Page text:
Ok go easy on this newbie. Barebones question Building my ..

Archived from groups: alt.comp.periphs.mainboard.asus (More info?)

I have narrowed my search for my first barebones kit down to one with
the asus P4S800 and one with an MSI KT4AV-L. I am by no means a
serious gamer or a serious compugeek. I have experience installing
hard drives, CD drives, memory, video cards etc but no experience with
a new board.

The two barebones systems I'm planning to start from are
http://www.tigerdirect.com/applications/SearchTools/item-details.asp?EdpNo=775450&CatId=1223
and
http://www.tigerdirect.com/applications/SearchTools/item-details.asp?EdpNo=722242&CatId=114

I'm planning to transfer most of the guts from my old system (hard
drive (maxtor 40gb), cd drives (HP 9500 cd writer and Benq DVD drive),
vid (ATI Radeon 9500) and sound cards (Soundblaster Live 5.0) etc)

I guess what I'm asking is what system will allow me to jump into the
21st century from the current dinosaur I'm using (600mb athlon
processor and a gigabyte board) And what is the real meat and
potatoes differences between these two systems (other than the obvious
200 dollar price diff) and would they mean anything to me?

Thank you so much for not laughing at the newbie builder.
9 answers Last reply
More about easy newbie barebones question building
  1. Archived from groups: alt.comp.periphs.mainboard.asus (More info?)

    the KT has no memory ,,so you have to buy a stick of RAM...if the CPU is a
    Barton core that is better yet..but the board would be lacking a bit..I sold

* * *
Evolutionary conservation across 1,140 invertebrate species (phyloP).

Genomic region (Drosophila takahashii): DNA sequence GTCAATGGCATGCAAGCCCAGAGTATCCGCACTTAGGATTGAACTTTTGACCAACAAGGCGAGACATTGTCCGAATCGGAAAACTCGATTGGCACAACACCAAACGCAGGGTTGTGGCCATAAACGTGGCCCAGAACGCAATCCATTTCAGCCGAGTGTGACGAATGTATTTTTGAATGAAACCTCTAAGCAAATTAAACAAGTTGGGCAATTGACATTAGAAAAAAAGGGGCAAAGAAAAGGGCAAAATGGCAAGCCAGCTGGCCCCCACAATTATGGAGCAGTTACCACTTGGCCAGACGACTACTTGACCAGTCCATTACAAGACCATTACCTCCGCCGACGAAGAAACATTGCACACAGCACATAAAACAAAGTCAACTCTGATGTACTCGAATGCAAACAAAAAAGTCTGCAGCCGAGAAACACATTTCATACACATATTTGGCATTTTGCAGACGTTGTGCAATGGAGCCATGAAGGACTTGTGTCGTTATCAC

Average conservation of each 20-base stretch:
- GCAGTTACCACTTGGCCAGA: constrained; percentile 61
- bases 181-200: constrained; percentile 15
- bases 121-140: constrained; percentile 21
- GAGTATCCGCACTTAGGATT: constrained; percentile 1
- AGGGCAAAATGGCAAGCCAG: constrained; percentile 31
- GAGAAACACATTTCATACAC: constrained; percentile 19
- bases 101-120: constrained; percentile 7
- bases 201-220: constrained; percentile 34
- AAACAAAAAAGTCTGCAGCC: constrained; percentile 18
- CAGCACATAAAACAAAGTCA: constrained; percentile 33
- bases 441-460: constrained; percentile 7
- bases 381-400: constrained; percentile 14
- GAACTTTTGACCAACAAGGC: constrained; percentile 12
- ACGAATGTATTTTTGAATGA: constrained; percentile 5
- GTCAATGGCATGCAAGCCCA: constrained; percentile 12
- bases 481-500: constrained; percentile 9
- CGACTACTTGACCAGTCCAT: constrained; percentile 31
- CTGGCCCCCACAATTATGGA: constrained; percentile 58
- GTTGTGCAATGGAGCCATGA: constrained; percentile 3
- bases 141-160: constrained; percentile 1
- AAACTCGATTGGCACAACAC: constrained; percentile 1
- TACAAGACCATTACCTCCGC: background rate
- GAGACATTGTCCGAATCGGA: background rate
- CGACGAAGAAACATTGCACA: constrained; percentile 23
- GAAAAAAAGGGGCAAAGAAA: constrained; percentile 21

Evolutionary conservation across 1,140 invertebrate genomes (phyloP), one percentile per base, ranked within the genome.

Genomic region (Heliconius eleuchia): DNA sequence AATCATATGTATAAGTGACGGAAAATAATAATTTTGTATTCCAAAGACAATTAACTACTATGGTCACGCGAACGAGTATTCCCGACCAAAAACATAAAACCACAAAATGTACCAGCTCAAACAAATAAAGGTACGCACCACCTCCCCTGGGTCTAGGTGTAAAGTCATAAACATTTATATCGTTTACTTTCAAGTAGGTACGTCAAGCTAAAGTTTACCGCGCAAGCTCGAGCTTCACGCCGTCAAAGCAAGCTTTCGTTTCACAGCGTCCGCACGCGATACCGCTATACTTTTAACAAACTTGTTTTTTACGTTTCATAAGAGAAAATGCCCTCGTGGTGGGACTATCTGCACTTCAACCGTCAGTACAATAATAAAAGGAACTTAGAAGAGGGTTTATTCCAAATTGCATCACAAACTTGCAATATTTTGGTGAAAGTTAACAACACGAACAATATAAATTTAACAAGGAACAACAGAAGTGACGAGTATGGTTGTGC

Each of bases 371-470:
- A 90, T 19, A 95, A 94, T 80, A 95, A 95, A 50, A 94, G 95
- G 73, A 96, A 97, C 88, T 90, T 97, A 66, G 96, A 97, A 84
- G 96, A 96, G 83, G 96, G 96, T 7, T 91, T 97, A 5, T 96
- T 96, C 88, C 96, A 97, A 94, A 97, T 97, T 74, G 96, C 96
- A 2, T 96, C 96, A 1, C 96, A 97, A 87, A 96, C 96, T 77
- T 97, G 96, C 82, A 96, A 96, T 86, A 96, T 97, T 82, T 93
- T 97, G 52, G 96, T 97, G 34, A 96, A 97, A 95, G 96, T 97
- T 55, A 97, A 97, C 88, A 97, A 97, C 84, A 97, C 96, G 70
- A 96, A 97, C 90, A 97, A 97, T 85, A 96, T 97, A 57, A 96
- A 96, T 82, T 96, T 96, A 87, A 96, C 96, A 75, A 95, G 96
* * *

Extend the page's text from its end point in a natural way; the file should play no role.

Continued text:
my KT4VL MSI board.the KT4 series of chips has a few issues..besides for
    what I just read of this..I priced it out separately with a DFI KT6 board
    and came up cheaper..research the components and put it together
    yourself..it is cheaper in the long run.
  2. Archived from groups: alt.comp.periphs.mainboard.asus (More info?)

    chinadoll12@hotmail.com (Aurora) wrote in message news:<209eda1a.0411012130.7724ec09@posting.google.com>...
    > I have narrowed my search for my first barebones kit down to one with
    > the asus P4S800 and one with an MSI KT4AV-L. I am by no means a
    > serious gamer or a serious compugeek. I have experience installing
    > hard drives, CD drives, memory, video cards etc but no experience with
    > a new board.
    >
    > The two barebones systems I'm planning to start from are
    > http://www.tigerdirect.com/applications/SearchTools/item-details.asp?EdpNo=775450&CatId=1223
    > and
    > http://www.tigerdirect.com/applications/SearchTools/item-details.asp?EdpNo=722242&CatId=114
    >
    > I'm planning to transfer most of the guts from my old system (hard
    > drive (maxtor 40gb), cd drives (HP 9500 cd writer and Benq DVD drive),
    > vid (ATI Radeon 9500) and sound cards (Soundblaster Live 5.0) etc)
    >
    > I guess what I'm asking is what system will allow me to jump into the
    > 21st century from the current dinosaur I'm using (600mb athlon
    > processor and a gigabyte board) And what is the real meat and
    > potatoes differences between these two systems (other than the obvious
    > 200 dollar price diff) and would they mean anything to me?
    >
    > Thank you so much for not laughing at the newbie builder.

    I'm not laughing. We all had a first time, and most of us never tell
    about the boards we smoked in the process. If you really want to jump
    into the 21st century, then you should build an Athlon 64 system. This
    will prepare you for the next generation of Windows when it is
    introduced in a year or so.

    You can buy the necessary parts from a reputable supplier, such as
    Newegg, and get away for around $500. Here are some random thoughts:

    1- If you build a system then the parts with the longest potential
    lifetime are the case and power supply. Barebones systems give you
    no-name brands. I strongly urge you to purchase name brands, such as
    Antec, for these components. You can get a god Antec 400W supply for
    around $70 and an Antec case and power supply for around $100.

    2- Don't mix ATI videocards and nVidia chipsets, there are known
    incompatibilities.

    3- You probably won't need your sound card because most mobo's have